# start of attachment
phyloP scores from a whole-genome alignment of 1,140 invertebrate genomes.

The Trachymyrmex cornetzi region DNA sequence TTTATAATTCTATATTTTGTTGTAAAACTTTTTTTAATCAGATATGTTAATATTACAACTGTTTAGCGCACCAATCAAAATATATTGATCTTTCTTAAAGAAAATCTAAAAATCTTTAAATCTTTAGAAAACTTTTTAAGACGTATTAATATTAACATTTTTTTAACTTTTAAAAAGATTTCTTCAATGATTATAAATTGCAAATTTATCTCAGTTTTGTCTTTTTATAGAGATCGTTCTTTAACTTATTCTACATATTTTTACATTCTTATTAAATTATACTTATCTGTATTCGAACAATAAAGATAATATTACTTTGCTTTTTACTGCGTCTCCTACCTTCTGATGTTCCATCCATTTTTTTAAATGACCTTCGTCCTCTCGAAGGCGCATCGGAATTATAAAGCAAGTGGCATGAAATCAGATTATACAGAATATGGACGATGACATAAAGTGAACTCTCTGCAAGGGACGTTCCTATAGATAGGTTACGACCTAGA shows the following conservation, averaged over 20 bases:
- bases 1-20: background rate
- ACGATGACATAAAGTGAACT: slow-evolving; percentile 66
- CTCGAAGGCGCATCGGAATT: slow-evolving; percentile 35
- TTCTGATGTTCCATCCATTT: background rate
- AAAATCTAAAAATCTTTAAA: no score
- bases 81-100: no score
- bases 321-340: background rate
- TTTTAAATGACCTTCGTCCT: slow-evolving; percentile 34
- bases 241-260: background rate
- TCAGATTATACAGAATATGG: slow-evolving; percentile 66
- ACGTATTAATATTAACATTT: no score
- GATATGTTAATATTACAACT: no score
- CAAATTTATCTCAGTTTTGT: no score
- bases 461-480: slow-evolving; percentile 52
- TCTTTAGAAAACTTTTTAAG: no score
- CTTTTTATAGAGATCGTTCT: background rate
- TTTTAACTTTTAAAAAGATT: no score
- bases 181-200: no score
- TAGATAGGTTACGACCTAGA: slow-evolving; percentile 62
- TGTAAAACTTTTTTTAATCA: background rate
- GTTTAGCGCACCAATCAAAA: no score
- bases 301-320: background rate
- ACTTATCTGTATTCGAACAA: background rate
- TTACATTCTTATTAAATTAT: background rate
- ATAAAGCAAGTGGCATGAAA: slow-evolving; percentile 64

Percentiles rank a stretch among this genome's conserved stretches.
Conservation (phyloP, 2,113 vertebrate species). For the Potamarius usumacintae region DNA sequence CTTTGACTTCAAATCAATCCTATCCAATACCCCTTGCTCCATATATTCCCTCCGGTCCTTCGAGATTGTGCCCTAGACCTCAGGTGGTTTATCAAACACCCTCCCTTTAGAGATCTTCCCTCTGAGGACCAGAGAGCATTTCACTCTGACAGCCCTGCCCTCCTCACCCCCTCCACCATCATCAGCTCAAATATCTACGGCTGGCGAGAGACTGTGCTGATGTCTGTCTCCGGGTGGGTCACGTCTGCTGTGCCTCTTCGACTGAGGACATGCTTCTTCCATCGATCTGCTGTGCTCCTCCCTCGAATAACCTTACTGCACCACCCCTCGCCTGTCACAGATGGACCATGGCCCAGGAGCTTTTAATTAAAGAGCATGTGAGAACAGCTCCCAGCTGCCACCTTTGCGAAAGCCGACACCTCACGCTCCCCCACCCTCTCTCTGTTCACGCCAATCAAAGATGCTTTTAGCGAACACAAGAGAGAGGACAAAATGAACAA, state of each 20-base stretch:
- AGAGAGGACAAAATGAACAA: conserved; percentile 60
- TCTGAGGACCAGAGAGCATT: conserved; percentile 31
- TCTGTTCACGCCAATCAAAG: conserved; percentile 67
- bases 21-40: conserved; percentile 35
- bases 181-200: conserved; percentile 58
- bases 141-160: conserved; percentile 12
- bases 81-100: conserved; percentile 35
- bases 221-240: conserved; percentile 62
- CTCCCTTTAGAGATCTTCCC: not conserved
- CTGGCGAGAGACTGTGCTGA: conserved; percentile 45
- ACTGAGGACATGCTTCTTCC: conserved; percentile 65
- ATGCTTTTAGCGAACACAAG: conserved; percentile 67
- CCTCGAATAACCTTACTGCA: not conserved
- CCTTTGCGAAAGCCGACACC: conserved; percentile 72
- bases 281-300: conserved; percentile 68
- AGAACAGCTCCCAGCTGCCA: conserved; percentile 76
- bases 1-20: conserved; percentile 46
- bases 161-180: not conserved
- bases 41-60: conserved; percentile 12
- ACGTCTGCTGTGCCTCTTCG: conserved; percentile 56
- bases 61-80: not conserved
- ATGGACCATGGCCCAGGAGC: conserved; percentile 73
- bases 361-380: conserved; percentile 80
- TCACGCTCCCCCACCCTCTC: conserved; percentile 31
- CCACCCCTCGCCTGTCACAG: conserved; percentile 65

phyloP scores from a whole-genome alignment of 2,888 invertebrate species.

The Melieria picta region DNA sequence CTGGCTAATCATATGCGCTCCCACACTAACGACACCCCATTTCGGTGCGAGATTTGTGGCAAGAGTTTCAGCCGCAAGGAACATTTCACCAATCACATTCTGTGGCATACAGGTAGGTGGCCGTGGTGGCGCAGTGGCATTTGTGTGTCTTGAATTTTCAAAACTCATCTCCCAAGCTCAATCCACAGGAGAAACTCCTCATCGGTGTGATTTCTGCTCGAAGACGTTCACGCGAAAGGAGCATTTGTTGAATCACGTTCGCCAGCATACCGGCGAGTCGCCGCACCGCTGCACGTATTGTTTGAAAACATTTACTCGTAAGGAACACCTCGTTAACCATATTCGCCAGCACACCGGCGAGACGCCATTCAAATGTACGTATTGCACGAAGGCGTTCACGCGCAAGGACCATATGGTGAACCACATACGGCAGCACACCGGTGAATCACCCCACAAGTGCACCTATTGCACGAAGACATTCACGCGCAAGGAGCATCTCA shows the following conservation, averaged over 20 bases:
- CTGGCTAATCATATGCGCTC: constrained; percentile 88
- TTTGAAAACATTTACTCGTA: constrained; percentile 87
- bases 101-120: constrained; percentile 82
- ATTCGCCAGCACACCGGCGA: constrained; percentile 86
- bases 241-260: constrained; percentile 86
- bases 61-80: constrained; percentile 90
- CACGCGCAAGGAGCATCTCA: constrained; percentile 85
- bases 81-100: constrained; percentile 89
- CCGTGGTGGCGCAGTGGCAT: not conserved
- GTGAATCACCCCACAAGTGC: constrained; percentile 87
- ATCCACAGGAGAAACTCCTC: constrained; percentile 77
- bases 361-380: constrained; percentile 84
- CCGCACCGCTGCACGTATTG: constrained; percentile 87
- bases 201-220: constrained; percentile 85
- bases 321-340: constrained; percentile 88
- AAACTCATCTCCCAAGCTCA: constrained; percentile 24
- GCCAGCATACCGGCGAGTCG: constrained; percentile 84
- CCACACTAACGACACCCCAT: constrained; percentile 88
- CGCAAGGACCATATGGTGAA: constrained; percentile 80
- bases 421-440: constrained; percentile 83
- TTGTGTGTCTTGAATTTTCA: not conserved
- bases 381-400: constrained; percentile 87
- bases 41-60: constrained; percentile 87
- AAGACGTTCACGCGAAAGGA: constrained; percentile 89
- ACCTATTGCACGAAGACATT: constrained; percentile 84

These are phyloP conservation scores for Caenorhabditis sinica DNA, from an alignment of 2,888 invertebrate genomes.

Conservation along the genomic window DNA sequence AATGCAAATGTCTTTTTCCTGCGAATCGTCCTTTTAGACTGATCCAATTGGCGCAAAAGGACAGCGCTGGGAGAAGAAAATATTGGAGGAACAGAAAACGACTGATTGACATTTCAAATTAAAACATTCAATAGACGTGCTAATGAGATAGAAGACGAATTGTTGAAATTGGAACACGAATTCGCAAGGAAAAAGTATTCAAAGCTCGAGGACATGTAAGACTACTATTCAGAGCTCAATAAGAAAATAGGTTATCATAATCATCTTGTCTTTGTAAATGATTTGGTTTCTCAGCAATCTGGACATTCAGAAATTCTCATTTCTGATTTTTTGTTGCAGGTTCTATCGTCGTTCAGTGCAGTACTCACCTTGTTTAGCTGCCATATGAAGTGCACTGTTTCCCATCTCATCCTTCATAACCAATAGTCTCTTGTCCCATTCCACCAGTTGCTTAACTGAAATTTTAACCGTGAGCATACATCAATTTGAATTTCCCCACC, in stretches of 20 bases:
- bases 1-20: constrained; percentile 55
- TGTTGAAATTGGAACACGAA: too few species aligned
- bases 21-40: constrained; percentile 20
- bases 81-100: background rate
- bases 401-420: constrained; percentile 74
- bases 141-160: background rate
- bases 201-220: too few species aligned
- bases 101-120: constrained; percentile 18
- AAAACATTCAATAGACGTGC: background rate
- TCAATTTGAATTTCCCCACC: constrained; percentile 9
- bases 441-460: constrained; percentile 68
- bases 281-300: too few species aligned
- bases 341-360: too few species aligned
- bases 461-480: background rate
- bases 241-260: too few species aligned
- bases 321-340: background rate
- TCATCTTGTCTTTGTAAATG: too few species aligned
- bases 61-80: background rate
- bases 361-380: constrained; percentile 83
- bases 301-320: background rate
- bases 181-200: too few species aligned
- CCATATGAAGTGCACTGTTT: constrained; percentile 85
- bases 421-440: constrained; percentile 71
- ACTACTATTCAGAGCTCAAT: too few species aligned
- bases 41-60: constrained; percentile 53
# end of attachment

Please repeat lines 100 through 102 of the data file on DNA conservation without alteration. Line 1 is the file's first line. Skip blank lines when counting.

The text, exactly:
- TCATCTTGTCTTTGTAAATG: too few species aligned
- bases 61-80: background rate
- bases 361-380: constrained; percentile 83